Danny Ryan he is a tragic hero, keeps the gun under his leather jacket but doesn’t want to use it. But when the situation worsens, all you can do is go on the counterattack, abandoning the role of a loving husband to dress those of the hitman who is about to become a boss.

Intelligence is the cross that Danny is forced to carry on his shoulders, but it also constitutes the talent necessary to protect his whole family, at least initially, because if in the streets they start shooting, in the home there is no lack of meltdowns, misunderstandings, the traumas that resurface and the great pains.
It is the human being in all its facets to create the precise and pressing structure of the novels of Don Winslow e City on fire is no exception. The literature of the American writer is great precisely because of the way in which he manages to outline the protagonists, telling us complex characters, drunk with a thirst for power and unable to control the complexity of the world around them.
The questions are the real engine of literature, not the answers. Narrative has the task of raising doubts, open grooves in the armor behind which we protect our certainties, and Don Winslow’s characters succeed perfectly.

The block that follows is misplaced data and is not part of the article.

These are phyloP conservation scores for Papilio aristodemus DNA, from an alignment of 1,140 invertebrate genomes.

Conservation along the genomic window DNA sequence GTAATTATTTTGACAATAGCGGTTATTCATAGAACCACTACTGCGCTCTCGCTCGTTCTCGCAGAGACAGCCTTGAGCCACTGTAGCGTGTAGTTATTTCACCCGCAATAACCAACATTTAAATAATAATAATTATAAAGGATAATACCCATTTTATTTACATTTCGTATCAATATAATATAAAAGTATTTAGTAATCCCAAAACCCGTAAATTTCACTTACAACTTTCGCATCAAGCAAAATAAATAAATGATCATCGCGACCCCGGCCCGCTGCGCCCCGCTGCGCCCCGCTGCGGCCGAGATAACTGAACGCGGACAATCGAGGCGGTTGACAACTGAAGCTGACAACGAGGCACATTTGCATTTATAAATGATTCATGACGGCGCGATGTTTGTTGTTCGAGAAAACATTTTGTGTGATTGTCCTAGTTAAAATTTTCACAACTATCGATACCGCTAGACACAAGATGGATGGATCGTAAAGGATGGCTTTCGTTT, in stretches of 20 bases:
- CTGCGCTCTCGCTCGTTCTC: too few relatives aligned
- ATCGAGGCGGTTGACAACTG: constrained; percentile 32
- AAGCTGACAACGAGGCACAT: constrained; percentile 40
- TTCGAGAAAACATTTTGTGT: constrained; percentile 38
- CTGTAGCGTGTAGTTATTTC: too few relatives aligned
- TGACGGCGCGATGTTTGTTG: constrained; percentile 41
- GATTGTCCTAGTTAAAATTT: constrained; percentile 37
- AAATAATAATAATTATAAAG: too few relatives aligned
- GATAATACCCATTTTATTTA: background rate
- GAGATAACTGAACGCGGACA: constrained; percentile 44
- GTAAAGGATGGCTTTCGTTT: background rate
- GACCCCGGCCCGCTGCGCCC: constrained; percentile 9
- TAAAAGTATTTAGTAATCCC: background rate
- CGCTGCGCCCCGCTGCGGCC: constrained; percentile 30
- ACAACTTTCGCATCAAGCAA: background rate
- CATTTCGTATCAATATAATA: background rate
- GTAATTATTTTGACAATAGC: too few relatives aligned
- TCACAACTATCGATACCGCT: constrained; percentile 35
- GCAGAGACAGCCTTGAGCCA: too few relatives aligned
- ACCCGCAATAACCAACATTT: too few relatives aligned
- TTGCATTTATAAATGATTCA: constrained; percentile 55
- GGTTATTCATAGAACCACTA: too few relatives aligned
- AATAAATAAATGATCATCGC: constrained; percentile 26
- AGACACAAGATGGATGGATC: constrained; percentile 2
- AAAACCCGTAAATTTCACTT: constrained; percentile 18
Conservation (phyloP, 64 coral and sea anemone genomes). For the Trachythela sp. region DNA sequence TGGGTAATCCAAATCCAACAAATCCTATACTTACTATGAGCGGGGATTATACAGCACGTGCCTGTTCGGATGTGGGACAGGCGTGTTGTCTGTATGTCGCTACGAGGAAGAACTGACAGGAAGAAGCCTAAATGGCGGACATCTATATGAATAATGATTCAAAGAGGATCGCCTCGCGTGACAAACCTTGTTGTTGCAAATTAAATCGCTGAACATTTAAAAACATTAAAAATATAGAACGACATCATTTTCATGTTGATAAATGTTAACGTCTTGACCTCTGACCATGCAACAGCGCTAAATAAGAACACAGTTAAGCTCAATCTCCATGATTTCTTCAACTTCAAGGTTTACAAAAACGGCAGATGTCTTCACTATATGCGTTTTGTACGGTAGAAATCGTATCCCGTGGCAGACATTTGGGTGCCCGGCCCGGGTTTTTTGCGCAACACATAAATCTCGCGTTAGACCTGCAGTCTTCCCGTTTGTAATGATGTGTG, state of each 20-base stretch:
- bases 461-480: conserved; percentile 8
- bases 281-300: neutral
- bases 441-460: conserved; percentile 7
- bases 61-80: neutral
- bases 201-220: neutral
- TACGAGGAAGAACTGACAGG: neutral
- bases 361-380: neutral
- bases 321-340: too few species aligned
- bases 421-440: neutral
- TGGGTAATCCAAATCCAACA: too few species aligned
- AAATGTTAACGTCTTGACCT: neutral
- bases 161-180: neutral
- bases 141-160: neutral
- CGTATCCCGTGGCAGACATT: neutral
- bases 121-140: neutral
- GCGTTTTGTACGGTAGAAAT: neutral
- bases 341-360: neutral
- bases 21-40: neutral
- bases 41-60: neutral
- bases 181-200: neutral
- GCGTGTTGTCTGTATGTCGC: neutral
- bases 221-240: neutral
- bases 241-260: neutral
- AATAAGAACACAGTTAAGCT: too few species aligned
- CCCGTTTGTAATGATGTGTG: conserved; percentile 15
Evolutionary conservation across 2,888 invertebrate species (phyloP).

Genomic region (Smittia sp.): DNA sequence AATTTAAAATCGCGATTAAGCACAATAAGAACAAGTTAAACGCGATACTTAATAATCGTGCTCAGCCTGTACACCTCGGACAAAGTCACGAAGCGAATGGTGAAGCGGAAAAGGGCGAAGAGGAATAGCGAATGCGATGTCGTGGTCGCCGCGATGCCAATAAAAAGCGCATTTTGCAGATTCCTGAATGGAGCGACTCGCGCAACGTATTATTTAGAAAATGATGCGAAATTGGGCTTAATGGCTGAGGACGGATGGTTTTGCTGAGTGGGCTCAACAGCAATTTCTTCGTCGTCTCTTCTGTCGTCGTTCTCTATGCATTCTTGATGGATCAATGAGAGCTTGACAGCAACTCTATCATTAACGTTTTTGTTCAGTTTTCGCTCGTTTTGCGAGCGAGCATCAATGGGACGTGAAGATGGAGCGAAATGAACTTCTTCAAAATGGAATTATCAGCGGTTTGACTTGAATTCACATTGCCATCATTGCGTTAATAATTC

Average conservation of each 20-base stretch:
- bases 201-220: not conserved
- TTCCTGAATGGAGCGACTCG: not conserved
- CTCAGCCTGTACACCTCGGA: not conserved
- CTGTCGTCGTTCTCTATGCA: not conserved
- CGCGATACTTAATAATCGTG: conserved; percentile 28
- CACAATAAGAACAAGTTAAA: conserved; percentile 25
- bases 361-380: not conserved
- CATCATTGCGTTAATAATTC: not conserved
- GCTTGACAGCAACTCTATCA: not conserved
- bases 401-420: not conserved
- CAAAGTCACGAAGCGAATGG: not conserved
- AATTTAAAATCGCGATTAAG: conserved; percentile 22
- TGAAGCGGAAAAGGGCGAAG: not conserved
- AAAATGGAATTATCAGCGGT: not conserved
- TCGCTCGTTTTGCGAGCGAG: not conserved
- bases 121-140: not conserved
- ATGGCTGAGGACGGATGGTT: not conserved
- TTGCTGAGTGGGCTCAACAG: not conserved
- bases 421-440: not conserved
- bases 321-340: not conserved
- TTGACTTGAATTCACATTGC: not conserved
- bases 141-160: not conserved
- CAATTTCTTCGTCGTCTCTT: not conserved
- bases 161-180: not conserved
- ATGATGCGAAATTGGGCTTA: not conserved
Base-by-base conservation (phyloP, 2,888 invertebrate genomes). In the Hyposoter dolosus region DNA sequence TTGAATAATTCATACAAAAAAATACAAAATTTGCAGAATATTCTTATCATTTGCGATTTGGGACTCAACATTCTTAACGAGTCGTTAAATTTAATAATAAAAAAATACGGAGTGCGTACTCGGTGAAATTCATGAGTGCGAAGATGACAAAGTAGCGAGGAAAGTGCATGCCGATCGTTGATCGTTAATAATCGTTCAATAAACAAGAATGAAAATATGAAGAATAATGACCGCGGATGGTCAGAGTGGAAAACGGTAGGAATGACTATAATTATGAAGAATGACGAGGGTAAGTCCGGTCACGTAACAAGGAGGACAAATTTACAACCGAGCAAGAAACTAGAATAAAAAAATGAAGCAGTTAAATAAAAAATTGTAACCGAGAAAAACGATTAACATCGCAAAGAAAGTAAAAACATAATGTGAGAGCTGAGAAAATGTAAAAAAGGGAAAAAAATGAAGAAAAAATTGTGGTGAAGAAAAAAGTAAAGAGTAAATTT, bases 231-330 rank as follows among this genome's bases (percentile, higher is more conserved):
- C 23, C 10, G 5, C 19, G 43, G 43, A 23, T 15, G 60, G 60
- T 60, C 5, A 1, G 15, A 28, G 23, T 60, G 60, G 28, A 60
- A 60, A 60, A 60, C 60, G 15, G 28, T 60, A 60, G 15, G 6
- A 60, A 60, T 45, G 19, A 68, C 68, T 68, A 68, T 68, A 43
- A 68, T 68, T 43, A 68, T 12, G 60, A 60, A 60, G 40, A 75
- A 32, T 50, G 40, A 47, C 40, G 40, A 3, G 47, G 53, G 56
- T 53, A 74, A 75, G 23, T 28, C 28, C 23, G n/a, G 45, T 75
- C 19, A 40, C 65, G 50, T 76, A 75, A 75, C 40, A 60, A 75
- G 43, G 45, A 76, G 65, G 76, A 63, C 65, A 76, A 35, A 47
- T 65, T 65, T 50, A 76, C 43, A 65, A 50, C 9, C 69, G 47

As in all his novels, the writer paints the portrait of an America dominated by shadows, cynical and violent. The exact opposite of a promised land. A place where slimy mistrust reigns: small towns are ghettos in which there seems to be no integration among the different ethnic groups, the arteries that theoretically should supply the beating heart of the United States with lifeblood.
In the town of Dogtown, theater of the war, the desire for wealth fertilizes the criminal affairs that sprout behind the legitimate activities run by the bosses: men locked up in fortress roomscriminals hypnotized by bogus rites, so proud as to border on stupidity.
Italians love their land, even if they have never been there, as well as being very attached to their (alleged) traditions. They put grease on their hair, eat pasta with sauce and wash their muddy honor with blood baths.